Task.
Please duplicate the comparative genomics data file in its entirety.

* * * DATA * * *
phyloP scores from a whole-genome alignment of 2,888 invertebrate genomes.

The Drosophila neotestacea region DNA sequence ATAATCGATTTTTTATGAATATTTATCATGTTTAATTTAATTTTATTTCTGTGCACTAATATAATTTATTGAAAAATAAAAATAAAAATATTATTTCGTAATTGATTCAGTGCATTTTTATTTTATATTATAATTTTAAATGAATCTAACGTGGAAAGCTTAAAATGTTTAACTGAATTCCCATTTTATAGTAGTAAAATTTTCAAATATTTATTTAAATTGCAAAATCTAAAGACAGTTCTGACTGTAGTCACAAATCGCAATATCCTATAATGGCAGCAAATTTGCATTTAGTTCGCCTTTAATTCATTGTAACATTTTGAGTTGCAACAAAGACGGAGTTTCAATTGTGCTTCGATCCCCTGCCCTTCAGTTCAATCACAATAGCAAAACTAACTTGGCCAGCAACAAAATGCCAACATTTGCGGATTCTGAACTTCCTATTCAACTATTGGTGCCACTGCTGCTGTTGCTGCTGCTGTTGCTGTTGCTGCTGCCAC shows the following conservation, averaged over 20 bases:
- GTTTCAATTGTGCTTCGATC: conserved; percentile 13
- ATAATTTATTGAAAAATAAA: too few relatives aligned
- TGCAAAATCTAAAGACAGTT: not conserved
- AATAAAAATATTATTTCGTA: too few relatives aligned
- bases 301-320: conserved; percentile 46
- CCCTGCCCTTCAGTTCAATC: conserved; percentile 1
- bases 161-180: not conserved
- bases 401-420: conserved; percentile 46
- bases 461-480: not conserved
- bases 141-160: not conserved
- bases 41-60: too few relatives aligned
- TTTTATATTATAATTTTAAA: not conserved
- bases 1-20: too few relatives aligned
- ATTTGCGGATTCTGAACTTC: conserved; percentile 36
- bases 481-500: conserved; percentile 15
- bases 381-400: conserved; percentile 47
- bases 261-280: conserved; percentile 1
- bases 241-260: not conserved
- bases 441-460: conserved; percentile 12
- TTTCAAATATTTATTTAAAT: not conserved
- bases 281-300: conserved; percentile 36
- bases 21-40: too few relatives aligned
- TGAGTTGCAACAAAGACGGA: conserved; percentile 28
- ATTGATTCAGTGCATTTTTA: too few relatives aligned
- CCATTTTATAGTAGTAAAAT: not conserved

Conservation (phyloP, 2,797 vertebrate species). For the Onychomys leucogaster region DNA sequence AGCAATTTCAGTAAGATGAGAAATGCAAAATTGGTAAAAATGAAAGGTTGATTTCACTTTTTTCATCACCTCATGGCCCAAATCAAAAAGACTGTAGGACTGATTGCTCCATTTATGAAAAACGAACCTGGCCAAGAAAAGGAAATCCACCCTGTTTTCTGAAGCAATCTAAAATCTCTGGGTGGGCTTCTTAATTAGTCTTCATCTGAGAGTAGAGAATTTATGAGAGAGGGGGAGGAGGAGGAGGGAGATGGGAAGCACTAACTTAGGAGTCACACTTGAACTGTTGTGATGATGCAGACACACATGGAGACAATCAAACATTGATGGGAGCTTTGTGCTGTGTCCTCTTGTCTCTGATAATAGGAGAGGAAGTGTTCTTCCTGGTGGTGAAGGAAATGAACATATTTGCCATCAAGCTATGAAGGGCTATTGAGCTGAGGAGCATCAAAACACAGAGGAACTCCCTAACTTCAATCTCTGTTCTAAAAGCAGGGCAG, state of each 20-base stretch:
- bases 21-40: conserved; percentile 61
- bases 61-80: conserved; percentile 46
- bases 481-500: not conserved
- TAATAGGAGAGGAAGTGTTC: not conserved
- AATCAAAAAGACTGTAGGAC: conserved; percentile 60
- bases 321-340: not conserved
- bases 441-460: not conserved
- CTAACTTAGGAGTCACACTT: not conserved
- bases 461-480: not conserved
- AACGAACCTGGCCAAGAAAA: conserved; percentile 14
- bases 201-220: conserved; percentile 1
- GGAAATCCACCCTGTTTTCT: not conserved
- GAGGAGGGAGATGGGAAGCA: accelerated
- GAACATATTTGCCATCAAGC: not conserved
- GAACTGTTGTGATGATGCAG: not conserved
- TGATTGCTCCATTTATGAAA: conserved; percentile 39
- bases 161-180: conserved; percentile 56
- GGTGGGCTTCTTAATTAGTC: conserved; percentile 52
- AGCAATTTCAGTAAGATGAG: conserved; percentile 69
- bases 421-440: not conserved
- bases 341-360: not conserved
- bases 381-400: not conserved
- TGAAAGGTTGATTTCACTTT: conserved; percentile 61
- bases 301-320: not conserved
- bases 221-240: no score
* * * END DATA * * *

phyloP scores from a whole-genome alignment of 2,888 invertebrate genomes.

The Drosophila neotestacea region DNA sequence ATAATCGATTTTTTATGAATATTTATCATGTTTAATTTAATTTTATTTCTGTGCACTAATATAATTTATTGAAAAATAAAAATAAAAATATTATTTCGTAATTGATTCAGTGCATTTTTATTTTATATTATAATTTTAAATGAATCTAACGTGGAAAGCTTAAAATGTTTAACTGAATTCCCATTTTATAGTAGTAAAATTTTCAAATATTTATTTAAATTGCAAAATCTAAAGACAGTTCTGACTGTAGTCACAAATCGCAATATCCTATAATGGCAGCAAATTTGCATTTAGTTCGCCTTTAATTCATTGTAACATTTTGAGTTGCAACAAAGACGGAGTTTCAATTGTGCTTCGATCCCCTGCCCTTCAGTTCAATCACAATAGCAAAACTAACTTGGCCAGCAACAAAATGCCAACATTTGCGGATTCTGAACTTCCTATTCAACTATTGGTGCCACTGCTGCTGTTGCTGCTGCTGTTGCTGTTGCTGCTGCCAC shows the following conservation, averaged over 20 bases:
- GTTTCAATTGTGCTTCGATC: conserved; percentile 13
- ATAATTTATTGAAAAATAAA: too few relatives aligned
- TGCAAAATCTAAAGACAGTT: not conserved
- AATAAAAATATTATTTCGTA: too few relatives aligned
- bases 301-320: conserved; percentile 46
- CCCTGCCCTTCAGTTCAATC: conserved; percentile 1
- bases 161-180: not conserved
- bases 401-420: conserved; percentile 46
- bases 461-480: not conserved
- bases 141-160: not conserved
- bases 41-60: too few relatives aligned
- TTTTATATTATAATTTTAAA: not conserved
- bases 1-20: too few relatives aligned
- ATTTGCGGATTCTGAACTTC: conserved; percentile 36
- bases 481-500: conserved; percentile 15
- bases 381-400: conserved; percentile 47
- bases 261-280: conserved; percentile 1
- bases 241-260: not conserved
- bases 441-460: conserved; percentile 12
- TTTCAAATATTTATTTAAAT: not conserved
- bases 281-300: conserved; percentile 36
- bases 21-40: too few relatives aligned
- TGAGTTGCAACAAAGACGGA: conserved; percentile 28
- ATTGATTCAGTGCATTTTTA: too few relatives aligned
- CCATTTTATAGTAGTAAAAT: not conserved

Conservation (phyloP, 2,797 vertebrate species). For the Onychomys leucogaster region DNA sequence AGCAATTTCAGTAAGATGAGAAATGCAAAATTGGTAAAAATGAAAGGTTGATTTCACTTTTTTCATCACCTCATGGCCCAAATCAAAAAGACTGTAGGACTGATTGCTCCATTTATGAAAAACGAACCTGGCCAAGAAAAGGAAATCCACCCTGTTTTCTGAAGCAATCTAAAATCTCTGGGTGGGCTTCTTAATTAGTCTTCATCTGAGAGTAGAGAATTTATGAGAGAGGGGGAGGAGGAGGAGGGAGATGGGAAGCACTAACTTAGGAGTCACACTTGAACTGTTGTGATGATGCAGACACACATGGAGACAATCAAACATTGATGGGAGCTTTGTGCTGTGTCCTCTTGTCTCTGATAATAGGAGAGGAAGTGTTCTTCCTGGTGGTGAAGGAAATGAACATATTTGCCATCAAGCTATGAAGGGCTATTGAGCTGAGGAGCATCAAAACACAGAGGAACTCCCTAACTTCAATCTCTGTTCTAAAAGCAGGGCAG, state of each 20-base stretch:
- bases 21-40: conserved; percentile 61
- bases 61-80: conserved; percentile 46
- bases 481-500: not conserved
- TAATAGGAGAGGAAGTGTTC: not conserved
- AATCAAAAAGACTGTAGGAC: conserved; percentile 60
- bases 321-340: not conserved
- bases 441-460: not conserved
- CTAACTTAGGAGTCACACTT: not conserved
- bases 461-480: not conserved
- AACGAACCTGGCCAAGAAAA: conserved; percentile 14
- bases 201-220: conserved; percentile 1
- GGAAATCCACCCTGTTTTCT: not conserved
- GAGGAGGGAGATGGGAAGCA: accelerated
- GAACATATTTGCCATCAAGC: not conserved
- GAACTGTTGTGATGATGCAG: not conserved
- TGATTGCTCCATTTATGAAA: conserved; percentile 39
- bases 161-180: conserved; percentile 56
- GGTGGGCTTCTTAATTAGTC: conserved; percentile 52
- AGCAATTTCAGTAAGATGAG: conserved; percentile 69
- bases 421-440: not conserved
- bases 341-360: not conserved
- bases 381-400: not conserved
- TGAAAGGTTGATTTCACTTT: conserved; percentile 61
- bases 301-320: not conserved
- bases 221-240: no score